Scott Parker jailed for using cats to courier heroin to the UK

Scott Parker jailed for using cats to courier heroin to the UK

Photo from ITV


Times are hard in the pet transport business, it seems (god knows why though – it costs far more to fly a cat from abroad than a human – several times the amount).

Scott Parker’s attempt to get a little extra income on the side resulting in him getting 7½ years at Isleworth Crown Court on 19th June 2015.



Mr Parker, a dual British/South African national, ran a business flying cats back and forth from South Africa. He decided to supplement the money he got from this by bringing in some heroin amongst the precious feline cargo.

A cat who flies in will be sent to a special unit in Heathrow that deals with all the animal imports – Heathrow Animal Reception Centre. It seems that the good folks there noticed that some of Mr Parker’s caged cats weighed far more than would be expected, even allowing for the luxury diet of the international jet-setting cat.

On closer inspection it transpired that there were nine kilos of heroin hidden in the cages. Investigations were undertaken to ensure that Mr Parker knew about this. It is a bit vague as to what these checks were, but presumably the authorities were satisfied enough to arrest and charge him.

All cats were released without charge.



Mr Parker was sentenced to 7½ years. As always, we don’t have the sentencing remarks, so it’s not possible to give a full comment, but here we go …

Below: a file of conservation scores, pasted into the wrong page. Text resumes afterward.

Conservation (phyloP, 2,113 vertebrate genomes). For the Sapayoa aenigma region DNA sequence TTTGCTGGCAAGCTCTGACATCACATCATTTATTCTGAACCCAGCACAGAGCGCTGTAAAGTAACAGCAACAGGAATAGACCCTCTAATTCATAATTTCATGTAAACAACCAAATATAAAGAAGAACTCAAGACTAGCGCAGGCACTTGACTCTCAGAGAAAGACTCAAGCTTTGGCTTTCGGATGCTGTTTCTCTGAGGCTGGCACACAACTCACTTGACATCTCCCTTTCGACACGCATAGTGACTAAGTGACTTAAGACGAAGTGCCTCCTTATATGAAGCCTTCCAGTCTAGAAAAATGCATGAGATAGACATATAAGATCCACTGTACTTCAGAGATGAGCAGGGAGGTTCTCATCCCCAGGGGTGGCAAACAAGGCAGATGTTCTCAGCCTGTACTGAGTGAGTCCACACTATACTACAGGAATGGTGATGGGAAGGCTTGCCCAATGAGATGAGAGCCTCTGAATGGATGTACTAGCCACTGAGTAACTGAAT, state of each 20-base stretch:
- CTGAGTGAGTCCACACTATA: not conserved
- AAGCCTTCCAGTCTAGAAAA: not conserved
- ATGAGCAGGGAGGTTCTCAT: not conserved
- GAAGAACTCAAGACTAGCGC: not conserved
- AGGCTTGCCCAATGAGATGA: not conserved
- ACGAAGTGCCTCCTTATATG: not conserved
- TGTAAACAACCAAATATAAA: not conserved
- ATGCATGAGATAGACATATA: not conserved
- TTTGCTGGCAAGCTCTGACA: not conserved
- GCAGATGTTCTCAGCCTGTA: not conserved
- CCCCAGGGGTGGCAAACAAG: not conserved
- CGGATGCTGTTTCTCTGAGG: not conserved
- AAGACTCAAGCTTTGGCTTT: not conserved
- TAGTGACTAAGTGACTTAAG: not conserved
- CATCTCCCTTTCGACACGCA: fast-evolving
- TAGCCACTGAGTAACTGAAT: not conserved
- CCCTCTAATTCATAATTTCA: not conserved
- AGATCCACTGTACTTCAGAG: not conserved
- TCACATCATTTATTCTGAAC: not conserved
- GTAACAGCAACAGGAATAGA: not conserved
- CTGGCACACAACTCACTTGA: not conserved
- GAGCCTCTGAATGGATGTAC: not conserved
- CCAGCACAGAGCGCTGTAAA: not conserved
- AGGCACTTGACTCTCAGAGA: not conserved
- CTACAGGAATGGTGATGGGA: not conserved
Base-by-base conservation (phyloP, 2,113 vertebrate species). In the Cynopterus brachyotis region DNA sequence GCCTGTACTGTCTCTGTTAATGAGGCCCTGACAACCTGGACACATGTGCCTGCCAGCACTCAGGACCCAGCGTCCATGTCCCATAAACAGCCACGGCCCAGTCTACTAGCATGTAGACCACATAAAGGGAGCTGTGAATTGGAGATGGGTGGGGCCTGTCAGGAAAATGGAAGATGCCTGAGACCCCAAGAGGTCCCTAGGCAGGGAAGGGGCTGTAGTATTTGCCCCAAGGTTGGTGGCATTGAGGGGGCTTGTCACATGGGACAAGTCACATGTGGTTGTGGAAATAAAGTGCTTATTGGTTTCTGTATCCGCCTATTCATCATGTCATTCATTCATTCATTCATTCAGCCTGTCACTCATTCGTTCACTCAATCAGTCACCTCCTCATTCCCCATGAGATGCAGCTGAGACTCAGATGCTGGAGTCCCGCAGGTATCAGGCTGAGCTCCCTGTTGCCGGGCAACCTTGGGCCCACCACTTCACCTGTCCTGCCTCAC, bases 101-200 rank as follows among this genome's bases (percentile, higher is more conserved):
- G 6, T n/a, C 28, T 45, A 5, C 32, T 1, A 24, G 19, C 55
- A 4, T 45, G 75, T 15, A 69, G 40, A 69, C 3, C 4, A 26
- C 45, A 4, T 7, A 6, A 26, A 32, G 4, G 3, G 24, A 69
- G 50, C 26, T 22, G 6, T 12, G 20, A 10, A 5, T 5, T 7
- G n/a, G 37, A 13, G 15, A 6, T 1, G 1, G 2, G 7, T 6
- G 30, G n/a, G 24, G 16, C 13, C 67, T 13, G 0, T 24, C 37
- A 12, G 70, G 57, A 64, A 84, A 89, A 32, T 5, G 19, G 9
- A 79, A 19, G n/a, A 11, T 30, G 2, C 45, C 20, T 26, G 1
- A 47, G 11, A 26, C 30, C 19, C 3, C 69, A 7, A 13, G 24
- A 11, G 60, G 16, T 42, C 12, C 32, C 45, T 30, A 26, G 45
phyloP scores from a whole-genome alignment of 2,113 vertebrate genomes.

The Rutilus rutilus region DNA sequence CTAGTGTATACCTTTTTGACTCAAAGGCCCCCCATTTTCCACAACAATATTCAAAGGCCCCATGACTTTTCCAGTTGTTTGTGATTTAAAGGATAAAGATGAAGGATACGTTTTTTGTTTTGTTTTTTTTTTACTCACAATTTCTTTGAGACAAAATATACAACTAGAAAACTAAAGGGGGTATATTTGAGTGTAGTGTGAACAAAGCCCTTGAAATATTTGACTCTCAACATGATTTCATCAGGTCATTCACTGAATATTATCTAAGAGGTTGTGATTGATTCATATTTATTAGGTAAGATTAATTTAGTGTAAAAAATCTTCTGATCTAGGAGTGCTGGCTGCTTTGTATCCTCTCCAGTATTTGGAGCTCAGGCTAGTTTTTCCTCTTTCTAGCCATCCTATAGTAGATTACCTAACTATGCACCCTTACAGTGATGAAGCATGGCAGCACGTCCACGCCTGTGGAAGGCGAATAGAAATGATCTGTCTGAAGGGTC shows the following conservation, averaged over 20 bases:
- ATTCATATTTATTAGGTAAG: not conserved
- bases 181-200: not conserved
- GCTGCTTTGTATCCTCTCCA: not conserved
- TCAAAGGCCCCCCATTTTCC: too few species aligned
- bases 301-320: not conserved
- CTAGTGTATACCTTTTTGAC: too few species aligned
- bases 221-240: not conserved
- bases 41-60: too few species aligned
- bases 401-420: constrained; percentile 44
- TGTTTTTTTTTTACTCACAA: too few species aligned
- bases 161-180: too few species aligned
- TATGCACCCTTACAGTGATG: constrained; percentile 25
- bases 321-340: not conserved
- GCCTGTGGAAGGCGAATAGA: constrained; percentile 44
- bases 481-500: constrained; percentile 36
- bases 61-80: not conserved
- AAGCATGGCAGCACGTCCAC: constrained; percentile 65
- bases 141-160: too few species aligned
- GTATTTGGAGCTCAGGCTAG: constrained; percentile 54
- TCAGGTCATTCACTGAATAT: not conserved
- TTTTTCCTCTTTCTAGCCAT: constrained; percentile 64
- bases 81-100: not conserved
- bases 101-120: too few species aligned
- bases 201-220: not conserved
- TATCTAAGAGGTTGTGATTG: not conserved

There are Sentencing Guidelines for importation (starting at page 3). 9kg is a lot – he would be Category 1 Harm. It’s harder to know what level of culpability he would be; either Leading or Significant depending on whether there were other people involved.

From the sentence actually imposed, we assume that he was assessed as Significant, meaning that he was probably being paid to do this by someone higher up the chain, who would have organised the onward distribution.

We know he pleaded guilty, but don’t know at what stage. Our best guess (from a look at the maths) is that he didn’t admit knowledge of this straight away, but did at the Plea and Case Management Hearing. The Judge then took the starting point of 10 years and discounted the sentence by 25% to reflect the plea of guilty.

Dan is a barrister at 2 Dr. Johnson’s Buildings practising in crime.